The head of the Iranian Atomic Energy Organization claims that his country has discovered a surprisingly large amount of uranium in a new mine.
Ali Akbar Salehi told official news agency IRNA that "I cannot announce [the amount of] Iran's uranium mine reserves. The important thing is that before aerial prospecting for uranium ores we were not too optimistic, but the new discoveries have made us confident about our reserves."
Western analysts are expressing concern over the new find. During the negotiations that led to the recent nuclear deal, many argued that the Islamic Republic would not be able to develop weapons without importing radioactive material. In particular, an influential paper put out by the Carnegie Endowment and the Federation of American Scientists claimed that domestic uranium is rare and of low quality, forcing Iran "to rely on external sources of natural and processed uranium."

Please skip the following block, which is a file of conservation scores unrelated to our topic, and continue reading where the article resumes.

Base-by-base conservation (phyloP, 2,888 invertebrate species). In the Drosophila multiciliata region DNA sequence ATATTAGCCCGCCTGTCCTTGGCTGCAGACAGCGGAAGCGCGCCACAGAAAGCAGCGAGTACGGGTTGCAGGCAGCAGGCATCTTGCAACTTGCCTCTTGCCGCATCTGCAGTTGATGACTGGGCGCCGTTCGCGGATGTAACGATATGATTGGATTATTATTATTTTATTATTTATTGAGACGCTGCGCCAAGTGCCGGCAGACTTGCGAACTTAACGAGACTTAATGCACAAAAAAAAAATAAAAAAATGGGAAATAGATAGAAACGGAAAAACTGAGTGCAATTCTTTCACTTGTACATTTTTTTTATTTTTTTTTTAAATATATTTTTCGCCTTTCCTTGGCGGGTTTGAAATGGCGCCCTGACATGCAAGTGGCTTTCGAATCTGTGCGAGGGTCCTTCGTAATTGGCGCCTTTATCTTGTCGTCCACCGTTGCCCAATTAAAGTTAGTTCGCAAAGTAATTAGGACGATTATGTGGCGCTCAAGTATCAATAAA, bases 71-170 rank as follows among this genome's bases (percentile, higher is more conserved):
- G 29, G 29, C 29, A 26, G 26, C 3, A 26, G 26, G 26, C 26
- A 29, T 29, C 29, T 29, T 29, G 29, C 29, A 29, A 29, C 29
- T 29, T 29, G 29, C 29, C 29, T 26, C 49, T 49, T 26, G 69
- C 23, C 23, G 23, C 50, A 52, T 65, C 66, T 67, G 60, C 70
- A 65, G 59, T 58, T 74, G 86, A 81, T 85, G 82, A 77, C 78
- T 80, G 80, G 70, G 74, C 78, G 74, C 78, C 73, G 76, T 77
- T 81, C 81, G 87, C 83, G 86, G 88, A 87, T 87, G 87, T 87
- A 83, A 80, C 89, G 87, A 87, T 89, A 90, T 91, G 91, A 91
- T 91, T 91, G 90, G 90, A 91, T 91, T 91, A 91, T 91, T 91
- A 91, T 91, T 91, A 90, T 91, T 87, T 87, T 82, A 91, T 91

Should this new mine prove to contain enough high-quality ore, Iran could be significantly closer to producing either nuclear energy or nuclear weapons. Furthermore, it will be able to work the mine together with leading international firms once the nuclear agreement is implemented and the sanctions are lifted.
Iran has already successfully carried out a complete nuclear fuel cycle, meaning that it has proven its ability to turn uranium ore into fuel rods for use in nuclear reactors.